Chrysler on top for sales growth.

Waiting To Buy a New Car May Not Be the Wrong Decision

New vehicles prices are on an upward trend, which may or may not bode well for those who waited to buy a new car.

According to an analysis by RVI Analytics of Stamford, Conn., new vehicle prices increased for the first time in 8 months, and remain up compared to last year’s prices. New vehicle prices (transaction prices), on a seasonally adjusted basis, are up 0.61% from January to February. New vehicle prices have increased 3.0% since February 2011.

The reason for the jump is fairly simple. Consumers are expressing a pent-up demand and buying new vehicles. Auto manufacturers no longer have to bargain hard to get consumers through the door. Incentives are dropping.

Hyundai has reached some of the lowest incentive levels. As Hyundai Motor America president and CEO John Krafcik rightly bragged at the New York International Auto Show media days, Hyundai's incentives averaged $843 per vehicle, which is one-third the industry average. That number is also dropping.

Industry sales were up in March. According to most figures, the increase was about 13.3 percent. Chrysler all but obliterated that mark, though, with sales up 69.7 percent in March.

There is one troubling fact on the horizon. It doesn't so much affect OEMs as it spells bad news for consumers. According to an article in SubPrimeNews.com, the market penetration of long-term financing deals reached a record level last month. According to J.D. Power research, more than 30 percent of retail sales in March included 72-month (or longer) loan terms. The 72-plus-month financing penetration rate observed in March was up from 28.3 percent in February and 24.6 percent in March 2011.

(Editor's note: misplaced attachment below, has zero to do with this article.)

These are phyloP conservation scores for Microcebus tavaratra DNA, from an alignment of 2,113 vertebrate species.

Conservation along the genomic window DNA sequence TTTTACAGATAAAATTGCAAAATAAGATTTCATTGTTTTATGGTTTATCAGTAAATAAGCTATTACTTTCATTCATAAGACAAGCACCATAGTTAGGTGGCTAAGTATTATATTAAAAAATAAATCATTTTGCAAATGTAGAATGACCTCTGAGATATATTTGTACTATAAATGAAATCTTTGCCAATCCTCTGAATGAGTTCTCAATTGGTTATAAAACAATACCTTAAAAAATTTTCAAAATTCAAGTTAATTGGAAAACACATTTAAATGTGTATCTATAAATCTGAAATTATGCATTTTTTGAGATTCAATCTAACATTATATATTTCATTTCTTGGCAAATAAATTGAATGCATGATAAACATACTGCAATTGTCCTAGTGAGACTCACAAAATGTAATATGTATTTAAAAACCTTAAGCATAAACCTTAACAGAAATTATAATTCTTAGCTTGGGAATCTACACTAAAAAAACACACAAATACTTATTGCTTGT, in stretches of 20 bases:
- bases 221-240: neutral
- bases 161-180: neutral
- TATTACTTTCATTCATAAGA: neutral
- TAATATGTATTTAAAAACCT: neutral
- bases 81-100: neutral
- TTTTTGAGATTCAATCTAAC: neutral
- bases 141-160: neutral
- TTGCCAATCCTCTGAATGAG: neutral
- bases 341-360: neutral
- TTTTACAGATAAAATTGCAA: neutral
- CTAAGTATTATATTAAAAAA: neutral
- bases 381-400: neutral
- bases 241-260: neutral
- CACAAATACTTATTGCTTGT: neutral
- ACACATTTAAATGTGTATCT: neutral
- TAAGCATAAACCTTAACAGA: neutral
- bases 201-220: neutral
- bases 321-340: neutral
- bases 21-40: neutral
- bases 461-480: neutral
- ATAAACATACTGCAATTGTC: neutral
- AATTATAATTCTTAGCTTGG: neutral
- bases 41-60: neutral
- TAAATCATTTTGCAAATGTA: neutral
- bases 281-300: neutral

Advertisement

That's a sign that consumers with weaker credit are coming back into the market, according to J.D. Power. Because of higher interest rates, they sometimes have to get longer loans in order to have lower monthly payments.

It's also a sign of something else that is troubling: consumers are starting to buy more car than they can afford. They get sold on a monthly payment more than how much they are actually spending.

The major problem is the amount of time it takes to get right-side up on a long loan. Consumers will grow long bored with their vehicles but still have years left to pay.

That also potentially hurts the used car market because consumers are forced to hold onto their new cars longer. That weakens supply to the used car lots.

Sales are going to continue to do well for the manufacturers in 2013. Just keep an eye on how consumers fare. It's not going to be good news that trickles down.